A proposed wind farm near Searchlight has been blown back to square one after a federal judge in Las Vegas tossed out Bureau of Land Management and U.S. Fish & Wildlife Service project approvals.
U.S. District Judge Miranda Du ruled the agencies failed to adequately assess potential impacts of the 9,300-acre Searchlight Wind energy project on desert tortoises, bald eagles and other federally protected species that share the desert 60 miles south of Las Vegas.
As a result of the Oct. 30 decision, Apex Clean Energy, the Virginia-based project project, will have to restart what has been a four-year permitting process.
“I’m surprised but very happy,” said Searchlight resident Judy Bundorf, a plaintiff in the lawsuit that prompted Du’s ruling. “It just wouldn’t be the same little desert town anymore if it was surrounded by wind turbines.”
It’s unclear if the ruling is a temporary setback or a death blow to the project.
“We are currently evaluating our options to determine next steps,” Apex spokesman Dahvi Wilson said in an email Thursday.
Current plans for the wind farm call for 87 turbines, each roughly the height of the Palms, on BLM land outside of Searchlight. According to the company’s website, the 200-megawatt facility would provide enough power to supply almost 50,000 homes.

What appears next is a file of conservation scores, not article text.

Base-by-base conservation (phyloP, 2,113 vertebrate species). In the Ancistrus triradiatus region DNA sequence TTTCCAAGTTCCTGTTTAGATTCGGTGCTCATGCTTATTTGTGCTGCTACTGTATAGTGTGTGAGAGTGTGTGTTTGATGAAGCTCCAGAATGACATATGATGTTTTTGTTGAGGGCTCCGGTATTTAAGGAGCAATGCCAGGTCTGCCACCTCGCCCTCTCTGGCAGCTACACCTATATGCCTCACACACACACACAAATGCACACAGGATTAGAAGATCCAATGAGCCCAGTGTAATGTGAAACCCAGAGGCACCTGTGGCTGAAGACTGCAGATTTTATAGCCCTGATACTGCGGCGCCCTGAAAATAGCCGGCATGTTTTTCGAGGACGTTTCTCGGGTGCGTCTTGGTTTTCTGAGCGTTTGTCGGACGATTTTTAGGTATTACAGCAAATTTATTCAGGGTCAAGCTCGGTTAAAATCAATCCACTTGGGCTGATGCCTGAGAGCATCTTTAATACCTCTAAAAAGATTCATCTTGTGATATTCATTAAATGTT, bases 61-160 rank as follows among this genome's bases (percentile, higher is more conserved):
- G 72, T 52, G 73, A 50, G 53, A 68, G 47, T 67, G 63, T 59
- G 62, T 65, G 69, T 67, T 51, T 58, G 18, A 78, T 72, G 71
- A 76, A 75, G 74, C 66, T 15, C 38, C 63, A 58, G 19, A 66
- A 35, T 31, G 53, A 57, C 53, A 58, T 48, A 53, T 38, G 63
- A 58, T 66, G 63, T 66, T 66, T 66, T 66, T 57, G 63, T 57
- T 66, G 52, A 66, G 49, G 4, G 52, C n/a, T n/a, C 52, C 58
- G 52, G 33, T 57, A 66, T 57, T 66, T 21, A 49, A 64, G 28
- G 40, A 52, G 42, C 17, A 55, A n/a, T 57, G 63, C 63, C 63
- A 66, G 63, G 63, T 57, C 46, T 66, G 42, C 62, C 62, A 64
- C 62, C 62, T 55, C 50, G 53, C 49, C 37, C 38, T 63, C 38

Wilson said the project budget “is confidential.”
Apex announced its acquisition of the the project in early 2014 from power giant Duke Energy, which launched the permitting process in late 2008.
The Department of Interior signed off on the wind farm in 2013, based an environmental impact statement from the BLM and a biological opinion from the Fish & Wildlife Service.
But Du tossed out that approval and the documents underpinning it, citing “analytical gaps” that “frustrated the Court’s assessment” of the project’s potential risk to wildlife.
Bundorf, who has been fighting the wind farm since it was first proposed, said the array of 400-foot turbines is opposed by a majority of Searchlight residents and by American Indians worried about its proximity to Spirit Mountain, a sacred site for the Colorado River Indian Tribes and others.
If nothing else, the court ruling will delay the project, she said.
“Even if they appeal, it will probably stretch it out quite a while,” Bundorf said.
Nevada’s only utility-scale wind energy project is in White Pine County, about 300 miles north of Las Vegas.
The 150-megawatt Spring Valley Wind farm west of Great Basin National Park went online in August 2012 with 66 turbines, each roughly the same height as those planned near Searchlight.
The $225 million project has come under scrutiny in recent years after two golden eagles and a higher-than-expected number of bats were killed in turbine strikes.
Contact Henry Brean at firstname.lastname@example.org or 702-383-0350. Find him on Twitter: @RefriedBrean